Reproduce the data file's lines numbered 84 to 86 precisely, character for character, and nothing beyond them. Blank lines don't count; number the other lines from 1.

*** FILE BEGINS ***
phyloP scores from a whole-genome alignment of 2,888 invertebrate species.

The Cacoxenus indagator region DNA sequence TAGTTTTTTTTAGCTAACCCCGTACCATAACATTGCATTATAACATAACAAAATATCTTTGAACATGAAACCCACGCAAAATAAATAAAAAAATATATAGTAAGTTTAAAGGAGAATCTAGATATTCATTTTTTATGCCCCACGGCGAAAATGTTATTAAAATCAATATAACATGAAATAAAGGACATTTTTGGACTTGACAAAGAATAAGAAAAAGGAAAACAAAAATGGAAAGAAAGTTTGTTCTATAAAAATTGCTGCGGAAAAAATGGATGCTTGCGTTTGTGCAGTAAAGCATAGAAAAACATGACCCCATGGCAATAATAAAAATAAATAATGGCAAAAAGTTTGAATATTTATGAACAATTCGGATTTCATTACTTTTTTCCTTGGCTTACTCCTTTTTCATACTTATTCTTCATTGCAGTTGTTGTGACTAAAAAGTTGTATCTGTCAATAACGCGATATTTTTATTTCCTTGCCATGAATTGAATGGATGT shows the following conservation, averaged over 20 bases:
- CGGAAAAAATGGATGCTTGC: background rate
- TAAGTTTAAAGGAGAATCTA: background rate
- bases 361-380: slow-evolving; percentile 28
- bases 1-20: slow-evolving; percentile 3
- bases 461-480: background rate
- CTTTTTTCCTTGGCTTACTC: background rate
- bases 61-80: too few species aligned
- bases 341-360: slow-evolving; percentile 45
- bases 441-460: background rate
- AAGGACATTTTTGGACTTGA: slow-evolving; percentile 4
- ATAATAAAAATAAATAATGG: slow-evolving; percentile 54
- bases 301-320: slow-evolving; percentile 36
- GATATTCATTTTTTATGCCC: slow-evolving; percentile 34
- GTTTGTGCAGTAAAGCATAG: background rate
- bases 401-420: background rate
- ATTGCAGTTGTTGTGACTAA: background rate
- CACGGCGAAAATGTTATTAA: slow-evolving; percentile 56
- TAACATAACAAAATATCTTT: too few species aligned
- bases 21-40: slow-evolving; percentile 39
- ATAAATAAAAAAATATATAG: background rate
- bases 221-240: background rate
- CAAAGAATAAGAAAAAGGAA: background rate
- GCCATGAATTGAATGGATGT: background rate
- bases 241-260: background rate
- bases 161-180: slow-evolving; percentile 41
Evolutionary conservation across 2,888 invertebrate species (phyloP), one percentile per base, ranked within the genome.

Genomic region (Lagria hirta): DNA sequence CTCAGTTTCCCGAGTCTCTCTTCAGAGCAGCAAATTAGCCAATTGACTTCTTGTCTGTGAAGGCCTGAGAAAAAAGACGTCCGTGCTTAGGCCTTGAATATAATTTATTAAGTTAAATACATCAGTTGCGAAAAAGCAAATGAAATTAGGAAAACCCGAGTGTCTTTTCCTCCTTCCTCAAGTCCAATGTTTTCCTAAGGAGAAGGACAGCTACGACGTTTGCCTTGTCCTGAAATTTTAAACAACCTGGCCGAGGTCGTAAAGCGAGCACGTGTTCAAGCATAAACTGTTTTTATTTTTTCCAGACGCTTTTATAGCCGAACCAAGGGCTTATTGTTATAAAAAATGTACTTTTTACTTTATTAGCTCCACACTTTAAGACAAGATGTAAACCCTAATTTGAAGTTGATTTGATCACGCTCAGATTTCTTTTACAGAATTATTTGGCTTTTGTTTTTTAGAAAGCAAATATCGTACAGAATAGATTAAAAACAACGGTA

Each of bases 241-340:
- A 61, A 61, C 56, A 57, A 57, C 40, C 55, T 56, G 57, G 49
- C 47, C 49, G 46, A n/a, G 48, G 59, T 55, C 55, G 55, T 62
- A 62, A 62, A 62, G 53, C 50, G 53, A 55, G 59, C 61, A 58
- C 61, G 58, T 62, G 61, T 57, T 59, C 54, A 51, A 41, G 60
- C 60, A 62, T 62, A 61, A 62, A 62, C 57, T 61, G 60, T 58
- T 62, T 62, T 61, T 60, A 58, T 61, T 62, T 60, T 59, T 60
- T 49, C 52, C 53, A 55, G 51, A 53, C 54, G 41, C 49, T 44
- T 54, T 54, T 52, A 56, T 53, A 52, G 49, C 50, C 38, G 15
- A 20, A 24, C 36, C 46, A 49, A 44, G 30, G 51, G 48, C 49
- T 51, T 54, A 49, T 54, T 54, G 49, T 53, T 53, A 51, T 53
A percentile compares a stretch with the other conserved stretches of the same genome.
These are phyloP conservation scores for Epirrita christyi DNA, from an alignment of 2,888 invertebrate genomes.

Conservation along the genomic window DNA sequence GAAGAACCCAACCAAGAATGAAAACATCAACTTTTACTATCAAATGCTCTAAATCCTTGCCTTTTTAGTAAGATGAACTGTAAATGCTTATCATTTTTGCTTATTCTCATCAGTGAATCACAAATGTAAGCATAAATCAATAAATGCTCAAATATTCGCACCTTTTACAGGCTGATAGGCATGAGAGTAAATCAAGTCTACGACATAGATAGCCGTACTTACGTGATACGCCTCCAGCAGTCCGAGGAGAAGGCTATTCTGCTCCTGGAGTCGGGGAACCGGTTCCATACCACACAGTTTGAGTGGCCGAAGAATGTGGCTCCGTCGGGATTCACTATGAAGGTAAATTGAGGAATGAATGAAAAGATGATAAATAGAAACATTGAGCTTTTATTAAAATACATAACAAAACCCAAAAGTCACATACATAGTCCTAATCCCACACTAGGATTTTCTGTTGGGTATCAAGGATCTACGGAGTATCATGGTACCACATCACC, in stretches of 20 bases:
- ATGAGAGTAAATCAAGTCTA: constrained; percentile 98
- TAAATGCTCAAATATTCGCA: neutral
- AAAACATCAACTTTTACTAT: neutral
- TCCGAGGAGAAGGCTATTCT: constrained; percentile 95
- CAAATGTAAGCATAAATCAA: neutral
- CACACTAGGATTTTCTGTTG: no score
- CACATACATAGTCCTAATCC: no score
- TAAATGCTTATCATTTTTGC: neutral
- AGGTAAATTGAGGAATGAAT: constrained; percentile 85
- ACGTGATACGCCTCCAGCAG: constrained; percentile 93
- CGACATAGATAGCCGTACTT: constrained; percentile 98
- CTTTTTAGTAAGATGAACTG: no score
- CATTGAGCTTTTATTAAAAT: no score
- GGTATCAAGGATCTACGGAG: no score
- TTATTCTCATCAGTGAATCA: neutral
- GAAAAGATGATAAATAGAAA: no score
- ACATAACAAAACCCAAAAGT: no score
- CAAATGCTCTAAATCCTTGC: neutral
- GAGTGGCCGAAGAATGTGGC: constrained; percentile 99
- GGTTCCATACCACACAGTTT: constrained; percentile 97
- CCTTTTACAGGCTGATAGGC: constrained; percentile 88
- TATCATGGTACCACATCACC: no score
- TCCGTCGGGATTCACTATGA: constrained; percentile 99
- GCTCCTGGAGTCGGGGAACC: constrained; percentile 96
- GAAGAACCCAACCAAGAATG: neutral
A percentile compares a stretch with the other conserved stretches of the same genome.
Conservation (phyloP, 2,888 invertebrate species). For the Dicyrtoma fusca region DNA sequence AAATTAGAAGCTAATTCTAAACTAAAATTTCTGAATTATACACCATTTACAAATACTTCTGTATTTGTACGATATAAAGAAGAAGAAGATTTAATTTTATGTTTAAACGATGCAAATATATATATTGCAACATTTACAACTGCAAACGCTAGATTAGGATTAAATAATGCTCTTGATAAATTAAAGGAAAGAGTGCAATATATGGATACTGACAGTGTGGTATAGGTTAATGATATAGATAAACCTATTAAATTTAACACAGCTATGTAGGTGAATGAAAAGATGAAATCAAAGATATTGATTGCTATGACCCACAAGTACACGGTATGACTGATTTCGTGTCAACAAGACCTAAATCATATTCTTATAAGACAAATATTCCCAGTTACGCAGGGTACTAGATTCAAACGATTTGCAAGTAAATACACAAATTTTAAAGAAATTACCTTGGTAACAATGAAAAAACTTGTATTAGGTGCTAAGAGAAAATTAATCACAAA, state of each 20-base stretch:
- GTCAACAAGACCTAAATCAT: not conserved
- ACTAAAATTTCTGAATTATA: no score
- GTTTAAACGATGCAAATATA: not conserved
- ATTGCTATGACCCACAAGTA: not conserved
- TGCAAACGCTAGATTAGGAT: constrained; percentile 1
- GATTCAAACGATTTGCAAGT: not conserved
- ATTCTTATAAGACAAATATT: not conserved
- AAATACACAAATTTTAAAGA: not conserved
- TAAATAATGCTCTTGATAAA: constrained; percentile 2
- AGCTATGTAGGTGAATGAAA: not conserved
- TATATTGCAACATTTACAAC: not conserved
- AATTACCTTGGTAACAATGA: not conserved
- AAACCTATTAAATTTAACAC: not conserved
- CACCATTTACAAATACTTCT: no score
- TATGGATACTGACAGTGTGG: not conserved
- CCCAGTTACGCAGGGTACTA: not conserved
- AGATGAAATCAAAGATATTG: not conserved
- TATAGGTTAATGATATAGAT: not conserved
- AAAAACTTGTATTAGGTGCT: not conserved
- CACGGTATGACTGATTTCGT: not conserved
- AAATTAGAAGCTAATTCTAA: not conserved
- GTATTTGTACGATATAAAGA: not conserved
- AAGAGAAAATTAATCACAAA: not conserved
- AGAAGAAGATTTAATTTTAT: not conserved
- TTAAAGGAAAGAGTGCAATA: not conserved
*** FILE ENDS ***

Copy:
- CACCATTTACAAATACTTCT: no score
- TATGGATACTGACAGTGTGG: not conserved
- CCCAGTTACGCAGGGTACTA: not conserved